Researchers examined the effect of Canada’s universal health insurance system, which covers most services with no out-of-pocket costs and is available to all Canadians, on the health of those citizens in lower socioeconomic groups. (Health Affairs Article) The researchers identified a cohort of Canadians who were free of cardiovascular disease at the initiation of the study period and followed their usage of health services and health status for ten years. They divided the cohort into socioeconomic groups according to income and education level, and looked at effects of age, race, gender and other factors, but only income and education level appeared to be relevant.
Outcomes included physician visits and other service use, development of cardiovascular disease, diabetes, and hypertension; as well as mortality. In general, as might be expected from prior research, those who were poorer and less educated were more distressed and depressed and had lower baseline health status and greater prevalence of risk factors for disease, including worse health behaviors. Universal health insurance worked in the sense that the lower socioeconomic groups actually used physicians more than the higher ones, so it would appear they had no access barriers. Notwithstanding this access to and utilization of care, the lower socioeconomic cohort had more disease and higher and earlier mortality. In fact, the higher of services was likely driven by their greater disease burden.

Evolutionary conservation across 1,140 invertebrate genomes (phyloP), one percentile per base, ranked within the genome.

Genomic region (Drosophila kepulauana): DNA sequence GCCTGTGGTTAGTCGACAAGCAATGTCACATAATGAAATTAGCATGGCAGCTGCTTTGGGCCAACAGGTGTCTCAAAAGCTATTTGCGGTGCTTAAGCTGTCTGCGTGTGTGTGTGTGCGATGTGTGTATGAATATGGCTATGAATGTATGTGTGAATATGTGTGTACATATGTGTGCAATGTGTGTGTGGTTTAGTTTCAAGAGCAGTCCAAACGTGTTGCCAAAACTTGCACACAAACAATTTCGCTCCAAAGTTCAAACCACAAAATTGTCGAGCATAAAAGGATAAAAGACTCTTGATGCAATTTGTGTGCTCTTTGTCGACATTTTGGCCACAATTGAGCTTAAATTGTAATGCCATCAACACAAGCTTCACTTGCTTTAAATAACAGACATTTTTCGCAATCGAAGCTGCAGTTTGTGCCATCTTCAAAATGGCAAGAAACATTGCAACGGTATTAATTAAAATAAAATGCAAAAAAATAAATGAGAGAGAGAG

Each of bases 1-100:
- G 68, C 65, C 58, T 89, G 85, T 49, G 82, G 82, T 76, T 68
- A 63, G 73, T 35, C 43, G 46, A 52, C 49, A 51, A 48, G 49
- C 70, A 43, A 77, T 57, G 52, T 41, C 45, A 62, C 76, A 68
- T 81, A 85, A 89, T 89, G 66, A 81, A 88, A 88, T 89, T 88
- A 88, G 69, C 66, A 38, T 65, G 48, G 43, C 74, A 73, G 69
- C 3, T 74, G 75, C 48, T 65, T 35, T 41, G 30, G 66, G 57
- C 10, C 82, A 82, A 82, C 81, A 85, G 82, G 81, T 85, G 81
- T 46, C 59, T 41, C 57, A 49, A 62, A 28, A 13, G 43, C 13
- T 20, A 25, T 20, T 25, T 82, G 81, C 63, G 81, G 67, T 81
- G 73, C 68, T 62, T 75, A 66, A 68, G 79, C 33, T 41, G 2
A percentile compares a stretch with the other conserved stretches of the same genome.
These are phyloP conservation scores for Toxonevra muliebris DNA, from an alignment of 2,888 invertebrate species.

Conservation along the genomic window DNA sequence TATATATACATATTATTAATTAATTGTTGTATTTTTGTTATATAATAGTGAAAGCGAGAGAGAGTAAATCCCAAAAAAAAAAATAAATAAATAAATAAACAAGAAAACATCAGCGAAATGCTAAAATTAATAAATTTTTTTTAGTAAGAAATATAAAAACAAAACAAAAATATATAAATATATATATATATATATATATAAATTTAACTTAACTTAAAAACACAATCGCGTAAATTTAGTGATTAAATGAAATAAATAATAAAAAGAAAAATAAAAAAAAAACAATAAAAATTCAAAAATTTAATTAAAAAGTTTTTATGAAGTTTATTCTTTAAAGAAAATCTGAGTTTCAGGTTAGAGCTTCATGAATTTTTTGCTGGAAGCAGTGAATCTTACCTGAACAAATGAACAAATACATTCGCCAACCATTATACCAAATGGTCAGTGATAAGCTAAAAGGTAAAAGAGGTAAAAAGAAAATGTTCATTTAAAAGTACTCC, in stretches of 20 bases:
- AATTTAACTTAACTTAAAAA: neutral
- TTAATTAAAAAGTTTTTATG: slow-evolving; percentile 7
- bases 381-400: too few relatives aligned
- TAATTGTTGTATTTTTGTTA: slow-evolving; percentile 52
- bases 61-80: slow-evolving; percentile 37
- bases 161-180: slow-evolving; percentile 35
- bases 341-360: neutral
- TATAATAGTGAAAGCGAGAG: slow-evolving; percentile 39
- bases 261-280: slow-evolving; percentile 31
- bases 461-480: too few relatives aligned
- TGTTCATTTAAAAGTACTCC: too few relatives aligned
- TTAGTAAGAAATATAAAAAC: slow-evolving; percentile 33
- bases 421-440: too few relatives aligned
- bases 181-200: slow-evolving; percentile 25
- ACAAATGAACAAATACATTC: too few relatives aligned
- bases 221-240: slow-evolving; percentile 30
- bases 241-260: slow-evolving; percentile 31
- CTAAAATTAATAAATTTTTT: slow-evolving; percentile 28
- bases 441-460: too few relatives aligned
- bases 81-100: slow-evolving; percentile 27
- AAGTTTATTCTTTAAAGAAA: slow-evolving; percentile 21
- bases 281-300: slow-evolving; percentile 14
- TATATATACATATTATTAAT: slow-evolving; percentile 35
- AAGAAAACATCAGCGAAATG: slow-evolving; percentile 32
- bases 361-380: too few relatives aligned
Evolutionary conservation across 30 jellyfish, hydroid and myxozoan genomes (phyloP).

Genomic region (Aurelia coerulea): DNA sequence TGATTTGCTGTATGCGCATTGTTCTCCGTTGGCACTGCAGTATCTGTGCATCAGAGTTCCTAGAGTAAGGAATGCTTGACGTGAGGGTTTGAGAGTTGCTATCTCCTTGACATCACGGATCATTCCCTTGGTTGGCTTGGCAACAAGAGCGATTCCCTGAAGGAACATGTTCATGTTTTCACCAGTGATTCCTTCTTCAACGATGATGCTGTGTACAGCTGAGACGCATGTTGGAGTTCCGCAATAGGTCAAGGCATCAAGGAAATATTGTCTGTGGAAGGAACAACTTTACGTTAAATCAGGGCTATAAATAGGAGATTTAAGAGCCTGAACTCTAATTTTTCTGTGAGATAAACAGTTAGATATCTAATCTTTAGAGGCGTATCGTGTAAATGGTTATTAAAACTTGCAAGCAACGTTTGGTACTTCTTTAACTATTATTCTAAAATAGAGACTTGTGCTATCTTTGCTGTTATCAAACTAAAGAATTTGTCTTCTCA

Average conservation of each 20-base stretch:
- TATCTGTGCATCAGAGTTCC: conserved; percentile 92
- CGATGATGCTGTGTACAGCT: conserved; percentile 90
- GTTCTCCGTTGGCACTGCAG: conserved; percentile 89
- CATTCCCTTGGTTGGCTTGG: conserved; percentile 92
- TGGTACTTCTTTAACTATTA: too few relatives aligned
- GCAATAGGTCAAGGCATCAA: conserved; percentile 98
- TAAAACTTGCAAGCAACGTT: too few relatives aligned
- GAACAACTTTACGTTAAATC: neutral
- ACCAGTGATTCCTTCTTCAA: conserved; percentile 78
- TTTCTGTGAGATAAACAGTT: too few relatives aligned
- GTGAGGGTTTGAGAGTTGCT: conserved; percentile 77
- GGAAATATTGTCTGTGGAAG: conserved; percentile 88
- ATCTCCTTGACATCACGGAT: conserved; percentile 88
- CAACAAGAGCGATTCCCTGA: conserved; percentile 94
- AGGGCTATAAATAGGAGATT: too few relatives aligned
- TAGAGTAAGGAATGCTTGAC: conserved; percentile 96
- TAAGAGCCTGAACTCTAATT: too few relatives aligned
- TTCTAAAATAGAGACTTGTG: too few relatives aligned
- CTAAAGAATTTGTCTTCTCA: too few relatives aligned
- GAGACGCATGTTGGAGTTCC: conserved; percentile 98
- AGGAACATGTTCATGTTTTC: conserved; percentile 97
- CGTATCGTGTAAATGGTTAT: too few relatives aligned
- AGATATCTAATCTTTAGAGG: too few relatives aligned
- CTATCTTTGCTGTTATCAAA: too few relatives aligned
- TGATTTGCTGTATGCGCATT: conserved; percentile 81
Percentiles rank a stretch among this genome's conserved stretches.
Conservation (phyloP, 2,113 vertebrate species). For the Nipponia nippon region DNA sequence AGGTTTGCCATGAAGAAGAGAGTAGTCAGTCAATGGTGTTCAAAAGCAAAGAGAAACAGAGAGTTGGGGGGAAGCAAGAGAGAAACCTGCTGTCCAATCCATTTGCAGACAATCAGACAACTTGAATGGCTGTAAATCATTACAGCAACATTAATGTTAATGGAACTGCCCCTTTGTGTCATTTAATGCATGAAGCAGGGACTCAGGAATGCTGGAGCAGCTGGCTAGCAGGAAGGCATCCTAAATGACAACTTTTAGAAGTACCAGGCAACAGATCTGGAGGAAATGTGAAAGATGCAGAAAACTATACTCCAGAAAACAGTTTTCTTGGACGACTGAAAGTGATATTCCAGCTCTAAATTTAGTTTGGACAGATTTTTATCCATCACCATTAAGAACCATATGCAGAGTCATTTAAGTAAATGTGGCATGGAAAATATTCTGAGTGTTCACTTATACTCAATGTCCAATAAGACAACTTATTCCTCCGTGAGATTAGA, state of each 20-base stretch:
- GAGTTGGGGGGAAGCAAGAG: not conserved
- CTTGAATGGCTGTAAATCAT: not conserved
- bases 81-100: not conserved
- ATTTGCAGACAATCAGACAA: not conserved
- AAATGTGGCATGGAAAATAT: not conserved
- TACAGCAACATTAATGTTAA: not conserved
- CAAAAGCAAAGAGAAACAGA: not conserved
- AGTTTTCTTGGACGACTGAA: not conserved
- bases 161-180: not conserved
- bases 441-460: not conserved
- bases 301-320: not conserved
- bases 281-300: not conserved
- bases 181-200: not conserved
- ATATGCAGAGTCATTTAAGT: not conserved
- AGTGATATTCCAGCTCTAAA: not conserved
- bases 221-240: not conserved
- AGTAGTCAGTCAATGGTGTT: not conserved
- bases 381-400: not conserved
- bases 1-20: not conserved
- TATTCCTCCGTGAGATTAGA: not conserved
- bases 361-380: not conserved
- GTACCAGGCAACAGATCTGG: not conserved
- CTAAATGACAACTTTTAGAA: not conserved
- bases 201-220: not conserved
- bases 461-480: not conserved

The lessons from this line of research are clear, but ignored by policymakers. People in lower socioeconomic groups often, if not usually, engage in poor health behaviors and are very unlikely to change those behaviors. Providing them with more free care to tend to the inevitable consequences of such poor health behaviors is not going to encourage them to take better care of themselves. Meanwhile they are placing an increasingly unsustainable burden on the rest of the population. It is well past time for much tougher measures to be taken. We have suggested before and now suggest again, people who won’t change poor health behaviors should simply not be eligible for public funding of health care. Referring to this group as universally “socioeconomically disadvantaged” implies that they got there through no fault of their own, but that is simply not true in most cases. There are people who were born with very limited intelligence or physical conditions which limit their ability to function; these people deserve all of society’s compassion and assistance. But the rest need to understand that they too must take responsibility for themselves and their health.